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I'm stuck at the following problem:

Say $X_i \overset{\text{iid}}{\sim} \operatorname{Exp}(\lambda)$ for $i = 1, \ldots, n$. Denote $X_{(1)}, \ldots, X_{(n)}$ the order statistic from the $n$ samples.

And I have some random variables with the same distribution (not necessarily independent) $Y_1, \ldots, Y_n$, where its order statistics have the same distribution with those of $X$, i.e. $Y_{(1)} \overset{d}{\equiv} X_{(1)}, \ldots, Y_{(n)} \overset{d}{\equiv}X_{(n)}$

Does this imply $Y \equiv X$?

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    $\begingroup$ Hint: Examine just one of the order statistics and relate its distribution to the underlying distribution. If you select a particularly nice order statistic, the comparison will be simple. $\endgroup$
    – whuber
    Nov 22, 2018 at 15:02
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    $\begingroup$ You are using the word "sample" incorrectly. You don't have $n$ samples; you have one sample consisting of $n$ independent observations. $\endgroup$ Nov 22, 2018 at 15:58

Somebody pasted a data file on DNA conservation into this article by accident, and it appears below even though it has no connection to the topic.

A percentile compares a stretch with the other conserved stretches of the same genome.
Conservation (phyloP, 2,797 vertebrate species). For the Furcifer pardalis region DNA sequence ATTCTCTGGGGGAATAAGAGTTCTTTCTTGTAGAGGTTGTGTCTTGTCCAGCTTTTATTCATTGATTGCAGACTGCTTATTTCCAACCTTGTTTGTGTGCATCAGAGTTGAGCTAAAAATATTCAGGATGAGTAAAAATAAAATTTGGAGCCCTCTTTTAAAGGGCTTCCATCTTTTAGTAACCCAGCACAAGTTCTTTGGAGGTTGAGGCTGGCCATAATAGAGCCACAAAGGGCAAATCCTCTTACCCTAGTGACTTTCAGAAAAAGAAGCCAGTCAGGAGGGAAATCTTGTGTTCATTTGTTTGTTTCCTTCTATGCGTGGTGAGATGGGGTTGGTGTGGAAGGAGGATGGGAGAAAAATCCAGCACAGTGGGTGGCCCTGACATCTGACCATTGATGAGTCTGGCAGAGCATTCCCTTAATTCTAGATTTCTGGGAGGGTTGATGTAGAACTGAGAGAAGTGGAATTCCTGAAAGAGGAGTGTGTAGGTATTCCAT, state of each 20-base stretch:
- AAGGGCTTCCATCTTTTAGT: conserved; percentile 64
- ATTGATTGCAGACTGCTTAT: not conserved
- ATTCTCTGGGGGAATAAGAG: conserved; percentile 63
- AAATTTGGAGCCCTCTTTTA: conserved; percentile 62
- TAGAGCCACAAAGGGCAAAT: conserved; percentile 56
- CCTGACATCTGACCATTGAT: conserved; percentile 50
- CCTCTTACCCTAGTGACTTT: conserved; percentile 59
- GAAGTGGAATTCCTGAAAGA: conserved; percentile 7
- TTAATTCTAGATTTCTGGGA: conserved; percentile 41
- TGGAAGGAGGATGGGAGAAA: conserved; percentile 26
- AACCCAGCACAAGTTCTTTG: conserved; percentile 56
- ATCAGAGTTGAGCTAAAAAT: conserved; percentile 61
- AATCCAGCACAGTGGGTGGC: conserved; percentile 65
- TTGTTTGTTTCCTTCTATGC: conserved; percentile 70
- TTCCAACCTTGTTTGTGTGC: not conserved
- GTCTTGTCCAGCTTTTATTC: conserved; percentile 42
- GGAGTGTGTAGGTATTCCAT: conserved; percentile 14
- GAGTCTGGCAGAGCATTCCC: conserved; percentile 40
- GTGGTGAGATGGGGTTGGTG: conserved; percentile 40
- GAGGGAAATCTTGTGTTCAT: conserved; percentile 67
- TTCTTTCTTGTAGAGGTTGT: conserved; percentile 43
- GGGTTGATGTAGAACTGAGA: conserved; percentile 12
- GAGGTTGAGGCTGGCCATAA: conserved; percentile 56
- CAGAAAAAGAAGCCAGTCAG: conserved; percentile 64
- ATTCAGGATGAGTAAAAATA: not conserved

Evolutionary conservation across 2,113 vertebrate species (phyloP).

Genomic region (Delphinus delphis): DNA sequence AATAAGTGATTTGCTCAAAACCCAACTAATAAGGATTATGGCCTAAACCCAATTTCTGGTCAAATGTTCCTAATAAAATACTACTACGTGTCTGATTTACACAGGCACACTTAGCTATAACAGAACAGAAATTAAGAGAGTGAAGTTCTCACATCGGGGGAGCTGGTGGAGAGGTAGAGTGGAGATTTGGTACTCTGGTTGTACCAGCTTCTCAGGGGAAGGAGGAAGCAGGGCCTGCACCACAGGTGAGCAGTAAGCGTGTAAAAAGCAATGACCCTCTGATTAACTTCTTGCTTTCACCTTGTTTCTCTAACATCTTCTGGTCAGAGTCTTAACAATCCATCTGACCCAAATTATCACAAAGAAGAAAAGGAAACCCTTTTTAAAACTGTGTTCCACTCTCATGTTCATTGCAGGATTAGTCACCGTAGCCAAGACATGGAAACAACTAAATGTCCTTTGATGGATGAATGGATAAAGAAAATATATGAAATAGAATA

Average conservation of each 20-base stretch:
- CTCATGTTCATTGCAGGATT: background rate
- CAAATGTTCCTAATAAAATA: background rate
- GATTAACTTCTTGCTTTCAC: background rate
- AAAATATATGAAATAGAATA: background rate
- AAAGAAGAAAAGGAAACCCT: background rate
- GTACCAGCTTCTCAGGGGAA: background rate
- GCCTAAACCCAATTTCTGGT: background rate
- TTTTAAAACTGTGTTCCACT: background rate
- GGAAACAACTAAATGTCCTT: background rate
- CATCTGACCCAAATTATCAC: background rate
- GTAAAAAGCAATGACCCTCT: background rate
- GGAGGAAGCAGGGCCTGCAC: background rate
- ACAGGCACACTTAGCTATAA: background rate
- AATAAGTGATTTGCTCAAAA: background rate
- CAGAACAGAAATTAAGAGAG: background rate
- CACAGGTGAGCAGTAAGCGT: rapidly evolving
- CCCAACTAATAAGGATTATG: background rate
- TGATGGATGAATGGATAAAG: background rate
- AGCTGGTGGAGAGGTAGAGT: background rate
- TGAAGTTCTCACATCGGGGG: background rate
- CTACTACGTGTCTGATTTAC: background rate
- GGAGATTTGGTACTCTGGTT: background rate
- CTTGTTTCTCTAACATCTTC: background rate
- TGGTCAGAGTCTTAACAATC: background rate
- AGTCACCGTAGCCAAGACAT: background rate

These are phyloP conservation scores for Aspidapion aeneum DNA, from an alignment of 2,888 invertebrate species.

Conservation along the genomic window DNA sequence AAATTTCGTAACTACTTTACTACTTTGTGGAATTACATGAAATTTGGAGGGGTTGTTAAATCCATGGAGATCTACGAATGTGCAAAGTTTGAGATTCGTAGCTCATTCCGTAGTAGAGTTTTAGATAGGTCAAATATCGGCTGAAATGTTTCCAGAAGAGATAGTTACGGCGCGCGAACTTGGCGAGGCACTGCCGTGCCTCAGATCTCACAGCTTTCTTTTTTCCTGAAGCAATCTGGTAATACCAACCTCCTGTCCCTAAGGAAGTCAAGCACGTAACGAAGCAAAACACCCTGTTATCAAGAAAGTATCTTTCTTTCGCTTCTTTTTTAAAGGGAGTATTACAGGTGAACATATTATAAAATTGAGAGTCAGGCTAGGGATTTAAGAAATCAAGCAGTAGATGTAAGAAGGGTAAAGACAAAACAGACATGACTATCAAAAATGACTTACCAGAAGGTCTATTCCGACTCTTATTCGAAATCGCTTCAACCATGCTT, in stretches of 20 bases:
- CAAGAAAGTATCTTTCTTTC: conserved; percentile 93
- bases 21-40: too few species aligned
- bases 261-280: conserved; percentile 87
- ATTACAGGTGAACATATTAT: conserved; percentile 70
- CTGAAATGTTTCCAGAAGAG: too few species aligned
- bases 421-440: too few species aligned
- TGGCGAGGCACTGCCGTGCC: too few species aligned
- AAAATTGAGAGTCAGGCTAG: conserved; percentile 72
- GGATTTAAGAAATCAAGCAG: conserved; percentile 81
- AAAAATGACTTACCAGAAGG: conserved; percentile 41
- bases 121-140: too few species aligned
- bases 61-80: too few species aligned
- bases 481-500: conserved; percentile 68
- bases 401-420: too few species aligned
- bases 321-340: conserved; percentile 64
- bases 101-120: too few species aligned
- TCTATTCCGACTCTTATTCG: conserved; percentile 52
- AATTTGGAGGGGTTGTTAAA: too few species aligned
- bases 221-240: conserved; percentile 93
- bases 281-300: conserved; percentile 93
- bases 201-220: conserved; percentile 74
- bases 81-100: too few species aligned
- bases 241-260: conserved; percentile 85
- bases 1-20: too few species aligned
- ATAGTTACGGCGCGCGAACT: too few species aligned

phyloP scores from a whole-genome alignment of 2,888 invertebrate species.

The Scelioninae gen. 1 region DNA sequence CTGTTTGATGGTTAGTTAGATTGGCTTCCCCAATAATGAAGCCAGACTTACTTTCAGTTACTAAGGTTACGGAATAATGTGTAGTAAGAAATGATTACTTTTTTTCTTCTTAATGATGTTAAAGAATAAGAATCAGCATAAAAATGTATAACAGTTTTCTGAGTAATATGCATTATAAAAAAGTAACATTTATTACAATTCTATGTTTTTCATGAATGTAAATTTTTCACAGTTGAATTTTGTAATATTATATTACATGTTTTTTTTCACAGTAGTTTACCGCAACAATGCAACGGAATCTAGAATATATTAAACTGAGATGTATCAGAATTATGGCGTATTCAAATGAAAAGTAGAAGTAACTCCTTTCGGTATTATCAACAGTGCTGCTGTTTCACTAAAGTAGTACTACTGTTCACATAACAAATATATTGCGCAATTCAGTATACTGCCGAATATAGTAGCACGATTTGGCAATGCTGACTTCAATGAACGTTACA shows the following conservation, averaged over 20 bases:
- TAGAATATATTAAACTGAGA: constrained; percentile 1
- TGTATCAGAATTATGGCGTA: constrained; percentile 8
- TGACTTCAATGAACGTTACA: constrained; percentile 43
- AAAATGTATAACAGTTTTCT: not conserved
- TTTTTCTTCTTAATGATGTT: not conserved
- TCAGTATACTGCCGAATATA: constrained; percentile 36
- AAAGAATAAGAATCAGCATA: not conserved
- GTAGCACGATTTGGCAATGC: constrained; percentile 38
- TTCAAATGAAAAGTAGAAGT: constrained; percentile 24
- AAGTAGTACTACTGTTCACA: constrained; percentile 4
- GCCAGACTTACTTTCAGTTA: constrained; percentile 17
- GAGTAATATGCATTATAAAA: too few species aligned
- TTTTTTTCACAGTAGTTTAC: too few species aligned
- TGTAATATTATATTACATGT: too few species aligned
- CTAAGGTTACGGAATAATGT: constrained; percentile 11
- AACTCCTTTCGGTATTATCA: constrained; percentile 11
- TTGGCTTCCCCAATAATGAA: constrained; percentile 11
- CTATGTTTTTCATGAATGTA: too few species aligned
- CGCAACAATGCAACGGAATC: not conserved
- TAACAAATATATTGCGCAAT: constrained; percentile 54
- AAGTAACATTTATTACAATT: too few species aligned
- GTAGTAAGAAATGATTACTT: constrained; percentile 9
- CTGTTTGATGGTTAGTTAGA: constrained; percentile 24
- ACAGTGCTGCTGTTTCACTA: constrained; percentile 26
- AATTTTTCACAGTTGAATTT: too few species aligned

1 Answer 1

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The distribution of $(Y_1,\ldots,Y_n)$ is identified by the joint distribution of the order statistic $(Y_{(1)},\ldots,Y_{(n)})$ and of the rank statistic $(\sigma_1,\ldots,\sigma_n)$. In the case of an independent sample, the later distribution is uniform over the set of all possible permutations. But it could be any other distribution over thee set of all possible permutations.

Second, while the marginal distributions of the components of the order statistic of $Y$ are the same as the marginal distributions of the components of the order statistic of $X$, this does not imply that the joint distribution is the same.

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